Serious Case Review
Professionals and organisations protecting children need to reflect on the quality of their services and learn from their own practice and that of others. Good practice should be shared so that there is a growing understanding of what works well. Conversely, when things go wrong there needs to be a rigorous, objective analysis of what happened and why, so that important lessons can be learnt and services improved to reduce the risk of future harm to children.
When a child dies, and abuse or neglect are known or suspected to be a factor in the death, local agencies should consider immediately whether there are other children at risk of harm who need safeguarding (e.g. siblings, other children in an institution where abuse is alleged). Thereafter, agencies should consider whether there are any lessons to be learned from the tragedy about the ways in which they work together to safeguard children. This is called a ‘Serious Case Review’.
The LSCP Critical Incident Group is a sub group of the LSCP and is responsible for establishing the need for a Serious Case Review, overseeing the review process and for ensuring that recommendations are implemented as required by statutory guidance within Chapter 4 Working Together to Safeguard Children July 2018
Membership of the Critical Incident Group (CIG) is made up of representatives of the Liverpool Safeguarding Children Partnership.
When a child dies, and abuse or neglect are known or suspected to be a factor in the death, the LSCP CIG Group consider immediately whether there are other children at risk of harm who require safeguarding (For example siblings, other children in an institution where abuse is alleged).
Thereafter, the LSCP review process consider whether there are any lessons to be learned about the ways in which they work together to safeguard and promote the welfare of children.
Consequently, when a child dies in such circumstances, the LSCP always conducts a serious case review into the involvement with the child and family of organisations and professionals.
Additionally, the LSCP always considers whether a serious case review should be conducted:
- where a child sustains a potentially life-threatening injury or serious and
- permanent impairment of health and development through abuse or neglect, or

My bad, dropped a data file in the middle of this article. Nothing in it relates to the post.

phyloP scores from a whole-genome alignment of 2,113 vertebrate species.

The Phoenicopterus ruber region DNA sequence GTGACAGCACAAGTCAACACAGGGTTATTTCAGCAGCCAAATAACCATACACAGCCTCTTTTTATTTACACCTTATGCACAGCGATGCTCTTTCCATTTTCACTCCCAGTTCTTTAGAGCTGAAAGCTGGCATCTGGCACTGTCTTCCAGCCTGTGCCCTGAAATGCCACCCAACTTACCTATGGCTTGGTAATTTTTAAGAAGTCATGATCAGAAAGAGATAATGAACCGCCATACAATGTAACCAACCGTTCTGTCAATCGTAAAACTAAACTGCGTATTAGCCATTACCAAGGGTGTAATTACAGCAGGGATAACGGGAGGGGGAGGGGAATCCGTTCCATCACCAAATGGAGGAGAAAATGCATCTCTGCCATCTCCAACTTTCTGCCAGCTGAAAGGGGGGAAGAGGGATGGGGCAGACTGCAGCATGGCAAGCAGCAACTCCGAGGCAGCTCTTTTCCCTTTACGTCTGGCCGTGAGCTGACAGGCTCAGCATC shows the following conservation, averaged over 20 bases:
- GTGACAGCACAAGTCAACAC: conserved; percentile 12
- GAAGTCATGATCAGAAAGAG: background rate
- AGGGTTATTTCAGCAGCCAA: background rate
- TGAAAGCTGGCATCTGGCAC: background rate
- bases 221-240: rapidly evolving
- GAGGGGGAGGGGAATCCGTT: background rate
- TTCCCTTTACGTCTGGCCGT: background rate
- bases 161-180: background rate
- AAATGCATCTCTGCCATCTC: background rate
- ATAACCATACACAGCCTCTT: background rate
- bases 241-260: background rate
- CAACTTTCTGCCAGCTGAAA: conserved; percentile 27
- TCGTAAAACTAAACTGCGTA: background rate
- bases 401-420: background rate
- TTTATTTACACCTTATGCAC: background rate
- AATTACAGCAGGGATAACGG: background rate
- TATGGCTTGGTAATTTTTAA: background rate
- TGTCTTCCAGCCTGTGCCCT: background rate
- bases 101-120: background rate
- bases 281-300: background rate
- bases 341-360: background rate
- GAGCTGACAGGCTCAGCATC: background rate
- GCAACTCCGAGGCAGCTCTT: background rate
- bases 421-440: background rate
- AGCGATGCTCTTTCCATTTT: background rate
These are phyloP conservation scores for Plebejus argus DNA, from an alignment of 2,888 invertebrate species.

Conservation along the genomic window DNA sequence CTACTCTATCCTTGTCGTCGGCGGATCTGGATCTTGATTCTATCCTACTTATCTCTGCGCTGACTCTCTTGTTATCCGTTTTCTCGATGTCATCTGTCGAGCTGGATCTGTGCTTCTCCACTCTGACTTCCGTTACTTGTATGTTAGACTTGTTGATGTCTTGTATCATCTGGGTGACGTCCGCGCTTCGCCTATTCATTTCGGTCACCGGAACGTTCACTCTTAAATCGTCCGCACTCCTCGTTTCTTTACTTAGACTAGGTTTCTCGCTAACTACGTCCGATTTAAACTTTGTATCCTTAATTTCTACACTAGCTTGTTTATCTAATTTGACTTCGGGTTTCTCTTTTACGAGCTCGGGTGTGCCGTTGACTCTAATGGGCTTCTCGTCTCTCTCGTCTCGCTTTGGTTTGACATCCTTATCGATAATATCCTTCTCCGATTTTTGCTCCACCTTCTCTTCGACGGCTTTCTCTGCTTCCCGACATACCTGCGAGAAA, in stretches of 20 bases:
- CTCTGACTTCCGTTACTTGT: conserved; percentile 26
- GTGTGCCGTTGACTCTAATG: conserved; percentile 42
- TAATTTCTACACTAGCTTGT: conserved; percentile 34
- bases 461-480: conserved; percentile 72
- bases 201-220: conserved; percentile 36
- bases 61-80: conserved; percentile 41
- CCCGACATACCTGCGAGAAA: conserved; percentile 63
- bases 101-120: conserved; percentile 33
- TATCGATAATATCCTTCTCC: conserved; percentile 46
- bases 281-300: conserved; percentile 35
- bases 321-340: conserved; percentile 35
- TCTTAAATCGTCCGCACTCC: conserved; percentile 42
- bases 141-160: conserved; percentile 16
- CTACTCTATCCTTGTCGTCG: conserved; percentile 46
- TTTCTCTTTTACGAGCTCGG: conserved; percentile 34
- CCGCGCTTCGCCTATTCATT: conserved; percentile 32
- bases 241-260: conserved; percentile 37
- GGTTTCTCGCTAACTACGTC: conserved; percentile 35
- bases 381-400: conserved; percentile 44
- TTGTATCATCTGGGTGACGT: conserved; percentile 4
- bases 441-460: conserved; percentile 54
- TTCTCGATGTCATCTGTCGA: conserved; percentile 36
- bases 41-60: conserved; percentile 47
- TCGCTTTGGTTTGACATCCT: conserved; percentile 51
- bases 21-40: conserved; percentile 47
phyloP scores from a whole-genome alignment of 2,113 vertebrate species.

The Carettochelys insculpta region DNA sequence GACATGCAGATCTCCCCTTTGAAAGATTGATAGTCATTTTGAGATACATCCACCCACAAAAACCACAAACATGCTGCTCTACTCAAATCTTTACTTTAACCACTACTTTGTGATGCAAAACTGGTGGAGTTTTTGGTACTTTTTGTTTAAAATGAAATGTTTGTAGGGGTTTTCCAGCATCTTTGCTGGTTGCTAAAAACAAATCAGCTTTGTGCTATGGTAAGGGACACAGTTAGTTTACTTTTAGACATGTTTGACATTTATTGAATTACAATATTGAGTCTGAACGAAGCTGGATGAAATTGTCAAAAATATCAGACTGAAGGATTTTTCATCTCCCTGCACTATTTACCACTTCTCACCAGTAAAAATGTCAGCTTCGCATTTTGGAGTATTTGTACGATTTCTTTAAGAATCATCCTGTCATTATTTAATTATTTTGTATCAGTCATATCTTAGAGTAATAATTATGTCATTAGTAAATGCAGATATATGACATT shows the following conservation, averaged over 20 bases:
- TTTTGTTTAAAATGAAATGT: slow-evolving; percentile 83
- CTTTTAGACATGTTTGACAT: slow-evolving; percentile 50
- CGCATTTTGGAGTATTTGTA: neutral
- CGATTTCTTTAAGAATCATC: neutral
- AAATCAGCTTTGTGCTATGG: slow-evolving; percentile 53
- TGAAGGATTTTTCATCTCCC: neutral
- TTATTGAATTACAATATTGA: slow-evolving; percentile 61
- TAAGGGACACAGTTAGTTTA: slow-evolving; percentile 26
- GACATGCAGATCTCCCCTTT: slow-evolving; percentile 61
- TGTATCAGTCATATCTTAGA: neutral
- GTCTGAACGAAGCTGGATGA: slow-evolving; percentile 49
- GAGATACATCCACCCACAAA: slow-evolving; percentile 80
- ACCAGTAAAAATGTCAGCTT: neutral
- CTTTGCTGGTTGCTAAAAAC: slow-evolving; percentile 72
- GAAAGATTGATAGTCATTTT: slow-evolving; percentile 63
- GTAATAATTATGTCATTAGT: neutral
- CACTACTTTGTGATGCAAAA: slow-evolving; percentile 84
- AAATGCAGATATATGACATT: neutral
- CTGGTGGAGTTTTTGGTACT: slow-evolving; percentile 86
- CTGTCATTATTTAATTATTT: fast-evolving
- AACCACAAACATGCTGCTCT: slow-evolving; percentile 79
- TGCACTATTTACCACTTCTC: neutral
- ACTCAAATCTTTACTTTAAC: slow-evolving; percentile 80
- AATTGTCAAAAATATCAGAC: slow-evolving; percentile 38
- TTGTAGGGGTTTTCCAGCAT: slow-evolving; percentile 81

- has been subjected to particularly serious sexual abuse, or
- their parent has been murdered and a homicide review is being initiated, or
- the child has been killed by a parent with a mental illness, or
- the case gives rise to concerns about inter-agency working to protect children from harm.
The purpose of serious case reviews is to:
- establish whether there are lessons to be learned from the case about the way in which local professionals and organisations work together to safeguard and promote the welfare of children;
- identify clearly what those lessons are, how they will be acted upon, and what is expected to change as a result;
- and as a consequence, to improve inter-agency working and better safeguard and promote the welfare of children.
Reviews are not inquiries into how a child died or who is culpable; that is a matter for Coroners and Criminal Courts respectively to determine, as appropriate.
Publication of Reports
Working Together 2018 details the requirements of Local Safeguarding Children Partnership Boards to publish serious case reviews as follows;
‘All reviews of cases meeting the SCR criteria should result in a report which is published and readily accessible on the LSCP’s website for a minimum of 12 months. Thereafter, the report should be made available on request. This is important to support national sharing of lessons learnt and good practice in writing and publishing SCRs.’
Response to Serious Case Reviews
Working Together 2018 details the requirements of Local Safeguarding Children Partnership Boards to publish information about actions which have been taken in response to the findings of serious case reviews as follows;
‘LSCPs should publish, either as part of the SCR report or in a separate document, information about: actions which have already been taken in response to the review findings; the impact these actions have had on improving services; and what more will be done.